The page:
Saturday, May 24, 2003

Everest base-camp trek

Today, I leave for Kathmandu, Nepal. A friend of mine and I are going on a 14-day Everest base-camp trek. I will NOT be blogging for the period (internet cafes, satellite- and radio- phones and audio blogging notwithstanding.) Here's our itinerary:

May 26 Arrive Kathmandu

May 27 Fly Kathmandu - Lukla (2,880m); start trek to Chumoa (2743m)

May 28 Chumoa - Namche (3,445m)

May 29 Namche - Rest/acclimatisation day

May 30 Namche - Thame (3,801m)

May 31 Thame - Khumjung (3,791m)

Jun 01 Khumjung - Thyangboche (3,863m)

Jun 02 Thyangboche - Rest/acclimatisation day

Jun 03 Thyangboche - Dingboche (4,412m)

Jun 04 Dingboche - Rest/acclimatisation day

Jun 05 Dingboche - Loboje (4,931m)

Jun 06 Loboje - Kalar Pattar (5545m) - Loboje

Jun 07 Loboje - Phortse (3,847m)

Jun 08 Phortse - Namche

Jun 09 Namche - Lukla (2,880m)

Jun 10 End trek. Fly Lukla - Kathmandu

This is a flexible itinerary. We might break journey at Gorak Shep, and take an extra day to trek around in the region.

Monday, May 19, 2003

115 degrees, 2003, Ahmedabad


Unconnectedness means that I'm reading by the foot (if you don't get the reference, I wouldn't worry about it, and neither should you.) I just finished Poisonwood Bible - by Barbara Kingsolver. Spectacular. Bought a bunch of books from Crosswords, including a couple of collections of short-stories -- now that I am of the short-fiction bent of mind. BTW, the collection at Crosswords was very impressive. Tons of Indian authors writing in English, the usual Grisham, Jeffery Archer, Ken Follet shelves, PG Woodehouse collections, books on atrocities on Hindus in Bangladesh and elsewhere, Life of Pi, Steinbeck, Italo Calvino (even an Italo Calvino bookmark), the immortal Anurag Mathur and so on. Incidentally, I'm also reading "Penguin's Collection of Indian Travel Stories" (or something like that), plushed recently. It has some very well-written pieces of eras by-gone (you know, idyllic Bombay of the 60s, of promenades and happy, rich families with candy-sucking children etc. etc.) and equally well-written timely pieces (on xenophobia in Cherrapunji, the Kutch that was, before the earthquake, an incredible piece called "The City of Widows", on Vrindavan, UP, written by the guy who wrote City of Djinns, I forget his name.)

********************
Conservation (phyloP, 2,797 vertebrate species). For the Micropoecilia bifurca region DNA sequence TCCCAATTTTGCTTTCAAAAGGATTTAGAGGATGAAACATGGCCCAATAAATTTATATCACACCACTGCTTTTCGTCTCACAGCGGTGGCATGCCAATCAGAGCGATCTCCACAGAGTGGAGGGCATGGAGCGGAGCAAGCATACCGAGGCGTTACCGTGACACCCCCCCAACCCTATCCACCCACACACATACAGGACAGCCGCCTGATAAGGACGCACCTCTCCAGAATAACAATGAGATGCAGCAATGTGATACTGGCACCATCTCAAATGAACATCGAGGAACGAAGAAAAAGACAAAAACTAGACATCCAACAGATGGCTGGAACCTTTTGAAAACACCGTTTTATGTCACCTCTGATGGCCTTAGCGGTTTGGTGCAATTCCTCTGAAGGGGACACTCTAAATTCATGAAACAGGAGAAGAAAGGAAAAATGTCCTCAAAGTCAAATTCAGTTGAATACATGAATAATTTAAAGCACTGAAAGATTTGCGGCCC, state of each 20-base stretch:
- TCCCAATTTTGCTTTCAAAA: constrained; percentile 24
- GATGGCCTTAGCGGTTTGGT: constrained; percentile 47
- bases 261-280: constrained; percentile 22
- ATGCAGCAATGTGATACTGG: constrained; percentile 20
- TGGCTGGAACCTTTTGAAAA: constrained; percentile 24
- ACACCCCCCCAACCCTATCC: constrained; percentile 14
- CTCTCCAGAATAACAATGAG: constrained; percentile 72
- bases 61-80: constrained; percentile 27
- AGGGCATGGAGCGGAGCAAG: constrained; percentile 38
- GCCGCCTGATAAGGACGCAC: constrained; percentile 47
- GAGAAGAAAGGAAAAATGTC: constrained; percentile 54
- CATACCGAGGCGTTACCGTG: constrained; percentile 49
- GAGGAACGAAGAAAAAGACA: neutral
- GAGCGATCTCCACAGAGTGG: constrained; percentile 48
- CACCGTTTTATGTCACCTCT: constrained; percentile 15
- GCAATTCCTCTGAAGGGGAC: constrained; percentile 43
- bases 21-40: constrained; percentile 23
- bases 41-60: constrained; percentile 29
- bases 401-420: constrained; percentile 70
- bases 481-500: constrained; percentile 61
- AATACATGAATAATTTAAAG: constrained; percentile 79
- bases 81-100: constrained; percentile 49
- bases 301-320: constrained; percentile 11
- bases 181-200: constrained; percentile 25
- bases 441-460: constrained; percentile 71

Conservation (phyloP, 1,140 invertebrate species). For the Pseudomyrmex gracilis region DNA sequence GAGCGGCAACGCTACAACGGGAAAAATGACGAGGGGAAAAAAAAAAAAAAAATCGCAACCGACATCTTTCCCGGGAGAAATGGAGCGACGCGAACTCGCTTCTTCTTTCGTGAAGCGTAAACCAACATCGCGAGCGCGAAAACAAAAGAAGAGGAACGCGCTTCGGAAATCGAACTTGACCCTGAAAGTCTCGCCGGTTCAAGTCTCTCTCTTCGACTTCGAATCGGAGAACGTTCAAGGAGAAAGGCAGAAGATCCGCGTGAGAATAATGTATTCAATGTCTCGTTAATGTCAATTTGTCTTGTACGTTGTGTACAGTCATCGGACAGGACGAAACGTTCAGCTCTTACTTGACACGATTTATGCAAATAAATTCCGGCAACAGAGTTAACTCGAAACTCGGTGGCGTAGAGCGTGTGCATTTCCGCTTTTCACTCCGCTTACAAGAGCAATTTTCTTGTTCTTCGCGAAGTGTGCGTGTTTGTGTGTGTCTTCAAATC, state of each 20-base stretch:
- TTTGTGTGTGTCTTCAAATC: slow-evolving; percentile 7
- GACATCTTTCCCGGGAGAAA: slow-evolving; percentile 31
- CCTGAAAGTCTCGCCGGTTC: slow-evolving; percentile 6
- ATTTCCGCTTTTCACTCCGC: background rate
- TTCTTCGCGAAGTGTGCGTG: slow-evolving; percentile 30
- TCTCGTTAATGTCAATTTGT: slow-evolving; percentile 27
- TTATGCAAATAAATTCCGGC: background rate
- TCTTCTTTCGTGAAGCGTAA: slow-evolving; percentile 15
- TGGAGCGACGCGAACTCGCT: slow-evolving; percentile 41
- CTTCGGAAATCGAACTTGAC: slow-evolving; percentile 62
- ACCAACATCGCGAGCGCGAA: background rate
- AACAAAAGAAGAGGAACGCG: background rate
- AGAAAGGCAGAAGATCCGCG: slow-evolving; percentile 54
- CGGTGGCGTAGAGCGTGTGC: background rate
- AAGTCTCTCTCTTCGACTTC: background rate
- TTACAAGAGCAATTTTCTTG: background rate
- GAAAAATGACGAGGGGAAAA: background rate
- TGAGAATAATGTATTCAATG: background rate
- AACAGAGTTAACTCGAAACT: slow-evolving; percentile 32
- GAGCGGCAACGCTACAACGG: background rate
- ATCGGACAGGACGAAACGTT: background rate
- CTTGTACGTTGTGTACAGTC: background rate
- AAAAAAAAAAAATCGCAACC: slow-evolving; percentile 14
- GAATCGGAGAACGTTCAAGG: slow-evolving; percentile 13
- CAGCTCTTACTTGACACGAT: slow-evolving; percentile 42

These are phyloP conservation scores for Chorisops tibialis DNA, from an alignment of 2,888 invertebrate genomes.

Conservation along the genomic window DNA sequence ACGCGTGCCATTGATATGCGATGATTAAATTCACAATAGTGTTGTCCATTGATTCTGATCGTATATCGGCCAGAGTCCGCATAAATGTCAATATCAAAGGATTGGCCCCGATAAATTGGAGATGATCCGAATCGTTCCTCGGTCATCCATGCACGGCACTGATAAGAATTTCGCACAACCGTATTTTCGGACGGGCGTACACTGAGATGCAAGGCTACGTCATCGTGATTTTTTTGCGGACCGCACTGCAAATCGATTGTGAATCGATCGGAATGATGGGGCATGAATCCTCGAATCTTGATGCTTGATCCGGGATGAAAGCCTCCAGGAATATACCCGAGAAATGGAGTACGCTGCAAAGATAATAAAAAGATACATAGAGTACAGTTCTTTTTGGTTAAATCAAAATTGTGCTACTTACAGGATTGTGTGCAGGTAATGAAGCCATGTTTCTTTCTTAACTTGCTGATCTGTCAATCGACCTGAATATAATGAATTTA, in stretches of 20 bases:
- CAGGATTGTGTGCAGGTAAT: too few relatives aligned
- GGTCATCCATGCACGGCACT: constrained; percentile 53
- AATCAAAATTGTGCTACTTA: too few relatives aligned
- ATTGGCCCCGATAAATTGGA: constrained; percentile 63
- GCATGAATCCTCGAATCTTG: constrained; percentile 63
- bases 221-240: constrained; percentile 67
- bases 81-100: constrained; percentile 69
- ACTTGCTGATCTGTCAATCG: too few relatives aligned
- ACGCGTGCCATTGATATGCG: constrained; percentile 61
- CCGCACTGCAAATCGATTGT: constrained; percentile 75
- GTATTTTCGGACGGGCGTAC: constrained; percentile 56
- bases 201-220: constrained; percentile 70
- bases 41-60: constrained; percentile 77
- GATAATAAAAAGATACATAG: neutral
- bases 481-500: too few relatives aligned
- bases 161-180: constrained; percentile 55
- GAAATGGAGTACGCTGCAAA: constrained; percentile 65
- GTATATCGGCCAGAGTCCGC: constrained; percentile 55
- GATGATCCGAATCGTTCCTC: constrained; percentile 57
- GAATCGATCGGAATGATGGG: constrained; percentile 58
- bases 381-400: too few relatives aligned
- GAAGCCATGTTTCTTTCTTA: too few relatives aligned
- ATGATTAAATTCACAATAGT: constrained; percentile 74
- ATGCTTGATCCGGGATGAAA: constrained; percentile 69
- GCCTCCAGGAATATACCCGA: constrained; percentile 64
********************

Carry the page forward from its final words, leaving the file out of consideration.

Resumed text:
Gujarati Literature
I have also been reading Gujarati literature. I know, surprise, surprise. It's actually coming quite easily to me. All those years of Gujarati-tuitions from my PE teacher, finally paid off. Maybe a Hindi-Gujarati combined vocabulary does the trick. Anyway, so far, I've been from an anthology of Gujarati essays written in the latter half of the 20th century, which includes works by my great grandfather Kaka Kalelkar (or, Acharya Shri Kakasaheb Kalelkar ;) and my grandmother Vinodinee Neelkanth. My goal is to read creative short fiction by my grandmother or maybe some of the longer works by my other great grandfather Sir Ramanbhai Neelkanth ("Rai no parvat") and translate them into English. Maybe I'll read the recently (and posthumously) published "Kadleevan" by my grandmother, which is reputed to be the first novel written in Gujarati by a woman author.

Incidentally, the standard of reporting in the Gujarati-language newspapers is apalling, and approaches that of tabloids.

The pools here are spectacular (as they always have been -- but I never had the appreciation for a clean, warm, 18-ft deep pool of the crystalest blue before.) My swimming is improving, but mostly because I sprained my ankle playing Basketball.

Repertoire Theatre